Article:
One of the things we look at in depth is the development of oil-producing economies. We’ve now started advising the governments of some of these countries on how best to manage this development, and I’d like to really work on that on a broader scale. Other than that, I’d love to write a book on global politics.

Who would you like to be contacted by?

I always enjoy talking to people who challenge me, and make me think. Our best clients are the ones who challenge and interact with us, and the more of those, the better.

On a different note, I made some unconventional transitions to get to where I am, and I like being able to share those experiences with people, to help them understand that you never have to be boxed in to any one thing.

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Best way to stay ahead

Always, always be learning new things. Make it a point to learn, and, more importantly, understand, something new every single day.

Guiding principle in life

Nothing comes easy; but if it were easy, it’d be no fun.

Yardstick of success

Respect of my peers and colleagues, and of my friends and family.

Goal yet to be achieved

Writing a book; being invited to the World Economic Forum; setting up a school for teachers in Pakistan; learning to give succinct answers!

Best practical advice

Do what you love. It’s such a cliché, but there is no other way to be successful in every sense of the word. It often involves risks and sacrifice, but do it anyway, you’ll come out better in the long run.

Supportive words from a family member or friend on your venture

Actually, the best practical advice is based solely on supportive words from family members and friends. They’re the ones, especially my parents, who encouraged me to take risks in order to be happy, and to be secure in the knowledge that they would be there to back me up.

Most memorable business experience

Having the CEO of the third largest company in the US ask for my advice…and actually take it. A close second was sitting at a dinner table with Alan Greenspan.


Professionally: Fareed Mohamedi; Chief Economist, PFC Energy. Personally: My father. Oh, and every teacher I’ve ever had; even the bad ones taught me something.

What motivates you for success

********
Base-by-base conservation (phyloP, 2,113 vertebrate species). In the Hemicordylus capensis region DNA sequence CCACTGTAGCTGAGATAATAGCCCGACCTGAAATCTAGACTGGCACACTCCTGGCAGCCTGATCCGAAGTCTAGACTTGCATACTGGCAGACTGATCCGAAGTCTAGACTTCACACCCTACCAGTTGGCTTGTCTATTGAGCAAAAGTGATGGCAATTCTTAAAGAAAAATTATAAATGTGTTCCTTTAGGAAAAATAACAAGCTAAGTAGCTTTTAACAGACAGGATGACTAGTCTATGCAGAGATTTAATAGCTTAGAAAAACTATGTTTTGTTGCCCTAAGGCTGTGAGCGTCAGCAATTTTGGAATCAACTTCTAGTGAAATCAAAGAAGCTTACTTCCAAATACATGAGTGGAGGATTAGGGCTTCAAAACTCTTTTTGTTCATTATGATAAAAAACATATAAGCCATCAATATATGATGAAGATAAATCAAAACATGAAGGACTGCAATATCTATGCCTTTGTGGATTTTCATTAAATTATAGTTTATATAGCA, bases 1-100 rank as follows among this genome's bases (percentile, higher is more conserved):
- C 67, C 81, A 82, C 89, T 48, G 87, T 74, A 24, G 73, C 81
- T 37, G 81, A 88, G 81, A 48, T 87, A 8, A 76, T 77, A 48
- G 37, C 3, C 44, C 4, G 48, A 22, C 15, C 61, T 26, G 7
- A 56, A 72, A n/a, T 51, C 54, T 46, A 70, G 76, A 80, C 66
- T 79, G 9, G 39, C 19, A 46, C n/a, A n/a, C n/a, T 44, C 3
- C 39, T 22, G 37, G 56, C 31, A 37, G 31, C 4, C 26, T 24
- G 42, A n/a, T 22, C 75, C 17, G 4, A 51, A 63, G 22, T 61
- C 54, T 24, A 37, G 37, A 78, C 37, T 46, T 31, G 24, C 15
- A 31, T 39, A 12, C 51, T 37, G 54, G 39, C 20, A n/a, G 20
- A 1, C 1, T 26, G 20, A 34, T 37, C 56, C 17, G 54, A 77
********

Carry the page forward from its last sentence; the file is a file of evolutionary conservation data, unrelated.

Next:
Being respected by people I hold in high esteem.

Like best about what you do

I get to explain interesting things to interesting people.

Like least about what you do

The hours. Energy is a global business, so sleep is purely optional.

At age 10, what did you want to be when you grew up?

An astronomer. Then I realized it involved math, so I changed it to chef. That apparently required talent, so here I am.

Biggest pastimes outside of work

Reading, movies, playing or watching just about any sport, theater.

Person most interested in meeting and why?

Bill Clinton. Talk about an interesting life…

Leader in business most interested in meeting and why

George Soros. It’s not about the money (well, okay, maybe a little bit!), but what he’s doing with it, including the Open Society Initiative.

Threee interesting fact about yourself

I grew up in Kuwait; I started the first Internet consultancy in the Middle East, while in high school; I think the best way to kickstart Pakistan of its perennial doldrums is to start a school for teachers

Three characteristics that describe you

Good-humored; passionate; polymath

Three greatest passions

Books, movies, global issues

Favorite book

Catch-22 by Joseph Heller; I, Lucifer by Glen Duncan; and Hamlet (yes, really. Almost went for a PhD in Shakespeare at one point)

Favorite cause

Eidhi Charitable Trust (Pakistan). Eidhi is a multi-billionaire who spends his time running a free ambulance service (driving one around himself, even at age 80!), dispensing food, disaster aid and medicines, and so on.